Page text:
The Apocalyptic Rereading deals with the cosmic implication, that seems to be directed at making right Adam’s (our human representative) introduction of Death through Sin to all of humanity. But how? Are Christ implications only of value if someone happens to notice (Douglas Campbell)? I think this is a big problem, where our faith has become the center piece, the game changer, the solution to humanity. So without faith nothing really changed in our world, as if Christ never lived or caused cosmic changes, and Adam’s downfall remains as our cosmic reality and we continue to be ruled and enslaved to Flesh, Sin and Death. If that is the case, then it seem to be indicating that Adam is greater than Christ (although no one would ever say that, but yet that’s what we are left with).

So here is what has me thinking.  One does not need faith to accept the cosmic implications of what Adam caused, because it’s a reality that has occurred. Even if no one believes or has faith it doesn’t change its cosmic implications. That is rather profound for me.  It’s profound in the sense of the point I wish to make that I have already alluded to.

I’ve asked this question numerous times “If Adam was powerful enough to take down humanity, then isn’t Christ more powerful than Adam and capable of redeeming it (all of it just like Adam took it all down)? That is in fact what Paul seems to be indicating in the letter to the Corinthians.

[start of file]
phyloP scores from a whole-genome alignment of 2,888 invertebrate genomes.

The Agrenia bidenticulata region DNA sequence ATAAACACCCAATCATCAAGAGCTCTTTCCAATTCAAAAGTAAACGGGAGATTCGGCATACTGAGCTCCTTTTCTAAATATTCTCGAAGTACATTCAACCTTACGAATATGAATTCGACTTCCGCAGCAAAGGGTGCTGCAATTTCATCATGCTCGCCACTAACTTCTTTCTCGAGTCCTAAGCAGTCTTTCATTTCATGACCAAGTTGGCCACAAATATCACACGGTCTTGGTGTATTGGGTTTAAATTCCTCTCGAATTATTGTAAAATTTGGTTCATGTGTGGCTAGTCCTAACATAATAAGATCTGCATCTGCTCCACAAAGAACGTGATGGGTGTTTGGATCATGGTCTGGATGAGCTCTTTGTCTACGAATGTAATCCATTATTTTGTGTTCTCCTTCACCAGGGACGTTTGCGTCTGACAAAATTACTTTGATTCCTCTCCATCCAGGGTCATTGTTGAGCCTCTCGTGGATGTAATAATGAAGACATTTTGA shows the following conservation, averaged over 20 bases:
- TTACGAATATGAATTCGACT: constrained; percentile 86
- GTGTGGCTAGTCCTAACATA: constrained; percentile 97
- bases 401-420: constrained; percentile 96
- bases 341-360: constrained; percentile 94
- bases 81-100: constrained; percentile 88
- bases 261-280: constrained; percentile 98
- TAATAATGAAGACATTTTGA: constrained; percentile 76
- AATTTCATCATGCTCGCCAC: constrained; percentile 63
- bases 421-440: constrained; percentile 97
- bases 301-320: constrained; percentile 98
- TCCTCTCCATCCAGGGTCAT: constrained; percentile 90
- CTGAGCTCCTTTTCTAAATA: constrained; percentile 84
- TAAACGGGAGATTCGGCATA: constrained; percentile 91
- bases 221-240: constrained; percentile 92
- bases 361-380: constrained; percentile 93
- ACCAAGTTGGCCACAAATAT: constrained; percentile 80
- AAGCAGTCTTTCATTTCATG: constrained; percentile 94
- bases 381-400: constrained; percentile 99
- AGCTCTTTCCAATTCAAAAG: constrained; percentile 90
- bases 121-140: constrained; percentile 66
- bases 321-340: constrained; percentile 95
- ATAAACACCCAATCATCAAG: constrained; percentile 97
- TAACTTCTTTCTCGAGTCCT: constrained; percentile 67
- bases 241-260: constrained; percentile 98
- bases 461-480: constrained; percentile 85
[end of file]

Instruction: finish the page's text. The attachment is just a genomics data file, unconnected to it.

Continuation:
“Since death came through a human being, the resurrection of the dead came through one too. In the same way that everyone dies in Adam, so also everyone will be given life in Christ.” (1 Cor 15:21-22) CEB (bold emphasis are mine)

I would think that everyone means everyone, and not some, or just the elect, or only those that believe, have faith and confess. And this is my point, like with Adam, our faith or lack thereof doesn’t change what the cosmic implications of Christ appearance are on humanity. That is huge! If that is correct it is the real game changer, Christ is now the new Adam, the new representative of humanity that has conquered and defeated the old Cosmos.